Bertolotti immediately filed in this court motions for a certificate of probable cause to appeal and for an additional stay, and also filed an appeal of the district court's decision denying the writ of habeas corpus. We granted the motion for stay on February 15, 1989, in order to allow oral argument on the district court's denial of both the certificate of probable cause and the writ of habeas corpus. See 11th Cir.R. 22-3(a)(7). Following oral argument on February 18, 1989, we granted Bertolotti's certificate of probable cause, but by a divided panel affirmed the denial of relief. Bertolotti immediately filed motions for a stay of execution, for rehearing by the panel, and for rehearing in banc. Pending resolution of these motions, Bertolotti's execution was stayed until seven o'clock a.m., February 21, 1989. On February 20, 1989, we vacated our prior panel opinion, granted a new certificate of probable cause, and agreed to rehear argument on the merits of Bertolotti's appeal.
II. MERITS OF THE APPEAL
Bertolotti reasserts the eleven grounds he alleged in the district court. We will address first those claims that challenge the over-all validity of the state-court proceedings; second, those claims attacking specific errors during the guilt phase of the trial; and finally, those claims assigning constitutional error to the penalty phase of the trial.
The facts upon which Bertolotti's conviction and sentence are based are recounted in the Florida Supreme Court's opinion on direct appeal, Bertolotti v. State, 476 So.2d 130 (1985), and will not be repeated in their entirety here.
Before turning to Bertolotti's specific claims, we note that the district court did not abuse its discretion by declining to hold an evidentiary hearing on the one issue that we agree presents a colorable claim for relief, the ineffectiveness claim. Although such a hearing often is necessary in a first federal habeas petition, it was not here. At the four-day hearing during the state collateral proceedings, counsel for Bertolotti presented several witnesses — including all three of his trial attorneys, a psychiatrist, and an expert on criminal defense; counsel also cross-examined the witnesses produced by the state. Bertolotti thus was afforded a full and fair opportunity to develop the basis of his ineffective-assistance claim. The district court, which was provided with the 665-page transcript of that hearing, fairly concluded that another hearing would not materially aid resolution of the ineffectiveness claim. Smith v. Dugger, 840 F.2d 787, 796 (11th Cir. 1988); cf. Coleman v. Zant, 708 F.2d 541, 545 (11th Cir. 1983).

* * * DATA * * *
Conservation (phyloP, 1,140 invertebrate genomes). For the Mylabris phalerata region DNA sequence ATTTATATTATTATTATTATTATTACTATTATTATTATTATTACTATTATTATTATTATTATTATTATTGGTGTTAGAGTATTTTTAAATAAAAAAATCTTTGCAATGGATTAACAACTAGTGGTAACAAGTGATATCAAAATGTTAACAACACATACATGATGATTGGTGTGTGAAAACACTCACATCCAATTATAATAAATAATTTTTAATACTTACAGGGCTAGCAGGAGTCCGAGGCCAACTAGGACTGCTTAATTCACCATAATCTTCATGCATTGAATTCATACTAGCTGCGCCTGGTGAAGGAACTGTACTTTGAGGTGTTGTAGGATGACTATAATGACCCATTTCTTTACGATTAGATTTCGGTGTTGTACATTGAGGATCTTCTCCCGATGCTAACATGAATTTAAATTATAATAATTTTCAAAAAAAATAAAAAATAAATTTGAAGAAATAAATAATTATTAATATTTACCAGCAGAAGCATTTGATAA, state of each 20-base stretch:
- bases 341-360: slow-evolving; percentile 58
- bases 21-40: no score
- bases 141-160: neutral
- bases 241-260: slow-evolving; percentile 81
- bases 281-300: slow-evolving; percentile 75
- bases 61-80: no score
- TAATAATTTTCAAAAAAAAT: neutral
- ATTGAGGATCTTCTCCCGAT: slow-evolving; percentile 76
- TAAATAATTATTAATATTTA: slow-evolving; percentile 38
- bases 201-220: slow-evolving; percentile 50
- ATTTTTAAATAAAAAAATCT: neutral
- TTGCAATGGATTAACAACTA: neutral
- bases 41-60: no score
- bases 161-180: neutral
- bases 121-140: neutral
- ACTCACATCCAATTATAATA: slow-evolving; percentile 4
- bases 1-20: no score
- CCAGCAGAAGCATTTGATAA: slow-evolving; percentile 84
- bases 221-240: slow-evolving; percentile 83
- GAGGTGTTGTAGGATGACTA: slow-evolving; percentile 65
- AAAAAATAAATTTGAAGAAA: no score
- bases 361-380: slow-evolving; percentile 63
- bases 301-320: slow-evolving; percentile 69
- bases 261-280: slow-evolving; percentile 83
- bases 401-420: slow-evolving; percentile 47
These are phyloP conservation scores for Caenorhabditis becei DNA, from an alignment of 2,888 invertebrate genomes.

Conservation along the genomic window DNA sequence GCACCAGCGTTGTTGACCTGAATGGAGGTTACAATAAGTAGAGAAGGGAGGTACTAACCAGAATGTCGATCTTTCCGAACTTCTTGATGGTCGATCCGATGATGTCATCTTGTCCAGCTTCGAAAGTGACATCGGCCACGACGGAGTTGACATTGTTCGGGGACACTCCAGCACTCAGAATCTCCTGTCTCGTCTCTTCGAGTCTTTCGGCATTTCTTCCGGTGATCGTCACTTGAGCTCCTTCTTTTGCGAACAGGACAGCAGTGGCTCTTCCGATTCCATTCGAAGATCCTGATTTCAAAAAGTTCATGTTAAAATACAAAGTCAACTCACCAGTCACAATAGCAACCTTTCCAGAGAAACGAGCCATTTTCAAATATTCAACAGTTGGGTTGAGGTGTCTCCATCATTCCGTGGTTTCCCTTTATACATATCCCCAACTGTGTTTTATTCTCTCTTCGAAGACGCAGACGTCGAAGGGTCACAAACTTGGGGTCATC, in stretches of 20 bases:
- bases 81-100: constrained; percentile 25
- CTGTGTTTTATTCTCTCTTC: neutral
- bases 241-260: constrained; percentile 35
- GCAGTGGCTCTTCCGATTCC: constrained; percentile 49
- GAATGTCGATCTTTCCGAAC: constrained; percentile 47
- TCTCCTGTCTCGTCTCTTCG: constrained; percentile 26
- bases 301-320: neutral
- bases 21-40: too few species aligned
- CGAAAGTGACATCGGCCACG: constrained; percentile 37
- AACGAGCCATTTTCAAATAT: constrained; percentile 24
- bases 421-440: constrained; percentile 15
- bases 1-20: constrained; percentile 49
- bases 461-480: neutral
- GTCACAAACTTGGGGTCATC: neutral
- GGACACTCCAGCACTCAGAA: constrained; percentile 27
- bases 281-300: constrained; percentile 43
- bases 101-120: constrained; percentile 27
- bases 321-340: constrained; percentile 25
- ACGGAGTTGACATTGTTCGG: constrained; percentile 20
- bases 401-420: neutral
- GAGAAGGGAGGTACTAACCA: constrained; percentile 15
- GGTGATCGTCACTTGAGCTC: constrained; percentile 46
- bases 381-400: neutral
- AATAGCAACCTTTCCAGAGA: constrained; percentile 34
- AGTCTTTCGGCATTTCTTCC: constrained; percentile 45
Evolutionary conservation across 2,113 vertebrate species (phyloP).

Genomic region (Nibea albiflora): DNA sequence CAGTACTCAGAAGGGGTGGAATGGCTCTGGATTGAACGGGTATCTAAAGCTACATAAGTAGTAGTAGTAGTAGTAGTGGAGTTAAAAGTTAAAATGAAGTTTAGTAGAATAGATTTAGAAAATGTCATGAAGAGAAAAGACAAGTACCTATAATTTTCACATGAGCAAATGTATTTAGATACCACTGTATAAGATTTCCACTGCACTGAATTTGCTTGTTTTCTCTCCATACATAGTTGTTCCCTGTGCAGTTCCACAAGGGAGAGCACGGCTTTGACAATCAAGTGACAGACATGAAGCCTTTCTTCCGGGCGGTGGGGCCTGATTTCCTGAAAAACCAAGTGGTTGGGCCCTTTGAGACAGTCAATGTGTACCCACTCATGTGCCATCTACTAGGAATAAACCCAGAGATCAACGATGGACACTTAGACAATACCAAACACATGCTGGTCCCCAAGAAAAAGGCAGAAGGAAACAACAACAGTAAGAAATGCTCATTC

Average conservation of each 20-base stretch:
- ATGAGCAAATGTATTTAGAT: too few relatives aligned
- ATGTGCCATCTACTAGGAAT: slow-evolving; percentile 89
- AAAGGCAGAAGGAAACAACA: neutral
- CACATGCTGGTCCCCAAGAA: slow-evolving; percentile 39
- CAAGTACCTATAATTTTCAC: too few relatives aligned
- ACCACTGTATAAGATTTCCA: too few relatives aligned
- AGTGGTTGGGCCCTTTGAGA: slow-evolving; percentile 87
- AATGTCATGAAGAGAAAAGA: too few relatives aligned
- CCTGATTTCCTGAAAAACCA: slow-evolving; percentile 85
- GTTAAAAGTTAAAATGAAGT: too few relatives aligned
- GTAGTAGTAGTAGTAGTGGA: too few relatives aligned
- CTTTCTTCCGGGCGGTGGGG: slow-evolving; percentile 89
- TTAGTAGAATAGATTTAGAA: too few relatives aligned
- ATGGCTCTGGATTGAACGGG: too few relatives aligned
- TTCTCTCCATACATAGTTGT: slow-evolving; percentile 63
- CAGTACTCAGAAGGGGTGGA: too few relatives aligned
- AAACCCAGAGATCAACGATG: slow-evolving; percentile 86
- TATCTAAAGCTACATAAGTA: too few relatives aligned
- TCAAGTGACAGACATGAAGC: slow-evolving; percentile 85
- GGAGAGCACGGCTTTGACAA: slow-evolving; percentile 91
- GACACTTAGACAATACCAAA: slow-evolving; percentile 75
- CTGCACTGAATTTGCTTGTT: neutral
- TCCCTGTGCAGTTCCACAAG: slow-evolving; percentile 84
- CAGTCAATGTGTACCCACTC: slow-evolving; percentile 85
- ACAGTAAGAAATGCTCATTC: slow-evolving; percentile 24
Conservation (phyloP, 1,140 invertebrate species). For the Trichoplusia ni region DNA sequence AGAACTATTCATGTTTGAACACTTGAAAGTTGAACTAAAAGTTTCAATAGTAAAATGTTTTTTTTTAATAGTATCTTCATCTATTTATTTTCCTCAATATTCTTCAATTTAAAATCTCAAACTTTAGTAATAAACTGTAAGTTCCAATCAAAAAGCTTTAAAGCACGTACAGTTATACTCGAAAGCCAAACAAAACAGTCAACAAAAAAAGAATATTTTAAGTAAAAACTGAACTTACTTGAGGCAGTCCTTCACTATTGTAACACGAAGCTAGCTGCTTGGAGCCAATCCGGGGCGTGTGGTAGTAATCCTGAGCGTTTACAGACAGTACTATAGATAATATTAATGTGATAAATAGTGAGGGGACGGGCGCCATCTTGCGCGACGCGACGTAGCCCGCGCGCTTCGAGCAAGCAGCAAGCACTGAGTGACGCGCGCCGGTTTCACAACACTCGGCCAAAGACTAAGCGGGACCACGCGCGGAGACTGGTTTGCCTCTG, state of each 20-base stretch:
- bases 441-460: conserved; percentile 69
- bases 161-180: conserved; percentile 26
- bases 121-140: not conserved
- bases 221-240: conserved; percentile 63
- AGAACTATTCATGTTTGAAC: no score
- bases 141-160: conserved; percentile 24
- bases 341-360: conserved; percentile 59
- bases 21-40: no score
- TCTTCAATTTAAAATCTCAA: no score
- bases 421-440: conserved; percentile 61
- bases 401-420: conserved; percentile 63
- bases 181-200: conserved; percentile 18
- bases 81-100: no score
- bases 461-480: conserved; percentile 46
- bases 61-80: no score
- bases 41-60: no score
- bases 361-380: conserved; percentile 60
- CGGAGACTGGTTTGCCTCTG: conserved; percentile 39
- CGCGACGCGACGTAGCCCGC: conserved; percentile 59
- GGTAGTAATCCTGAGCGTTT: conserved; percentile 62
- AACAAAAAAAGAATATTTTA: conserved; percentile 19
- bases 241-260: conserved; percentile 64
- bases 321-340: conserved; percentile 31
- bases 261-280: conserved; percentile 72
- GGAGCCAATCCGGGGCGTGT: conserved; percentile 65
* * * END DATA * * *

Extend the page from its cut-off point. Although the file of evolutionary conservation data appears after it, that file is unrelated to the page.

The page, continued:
A. ERROR AFFECTING THE ENTIRE PROCEEDING  1. Ineffective Assistance of Trial Counsel (Claim 1)
Bertolotti's defense was undertaken by attorneys Joseph DuRocher, Clyde Wolfe, and Peter Kenny. DuRocher, the elected public defender for the Ninth Judicial Circuit in Florida, initially interviewed Bertolotti and assigned the case to his assistants Wolfe and Kenny. Wolfe was responsible for the guilt phase of the trial and Kenny for the penalty phase. Bertolotti argues that counsel's performance was constitutionally defective for four reasons: (1) counsel overlooked substantial evidence of Bertolotti's psychological problems; (2) counsel overlooked evidence of Bertolotti's traumatic childhood; (3) counsel overlooked evidence of voluntary intoxication; and (4) counsel failed to present a defense to felony murder. Bertolotti claims that counsel's errors prevented the presentation of an effective defense, compromising the integrity of both the guilt and penalty phases of his trial.
Our resolution of Bertolotti's ineffectiveness claims is guided by the familiar two-prong test announced by the Supreme Court in Strickland v. Washington: to prevail, Bertolotti must first show that counsel's performance was so deficient that "counsel was not functioning as the `counsel' guaranteed the defendant by the Sixth Amendment;" second, Bertolotti must show that "counsel's errors were so serious as to deprive [him] of a fair trial, a trial whose result is reliable." 466 U.S. 668, 687, 104 S.Ct. 2052, 2064, 80 L.Ed.2d 674 (1984). To meet the second prong, Bertolotti must demonstrate prejudice: "a reasonable probability that, but for counsel's unprofessional errors, the result of the proceeding would have been different." Id., 466 U.S. at 694, 104 S.Ct. at 2068. The Strickland standard is applicable to Bertolotti's claims of ineffectiveness both at the guilt stage and the penalty stage of his trial. Id., 466 U.S. at 687, 104 S.Ct. at 2064.
a. Insanity and diminished capacity. — Bertolotti asserts that his trial counsel overlooked clues of mental incapacity that would have caused a reasonably competent lawyer to secure a psychiatric examination of his client. With the results that such an examination would have yielded, reasonably competent counsel could have presented insanity and diminished-capacity defenses at the guilt stage of the trial, and could have offered compelling mitigating evidence at the penalty phase of the trial. Although we conclude that Bertolotti cannot show prejudice, our resolution of the prejudice issue is determined substantially by our doubt about the strength of Bertolotti's evidence of psychological impairment. This doubt also colors our conclusions in regard to the performance of Bertolotti's counsel. Because much of the evidence relevant to the prejudice component of the Strickland test is also relevant to the performance component on this issue, resolution of the performance component will not make our task appreciably more difficult, and we voluntarily address both prongs of the Strickland test.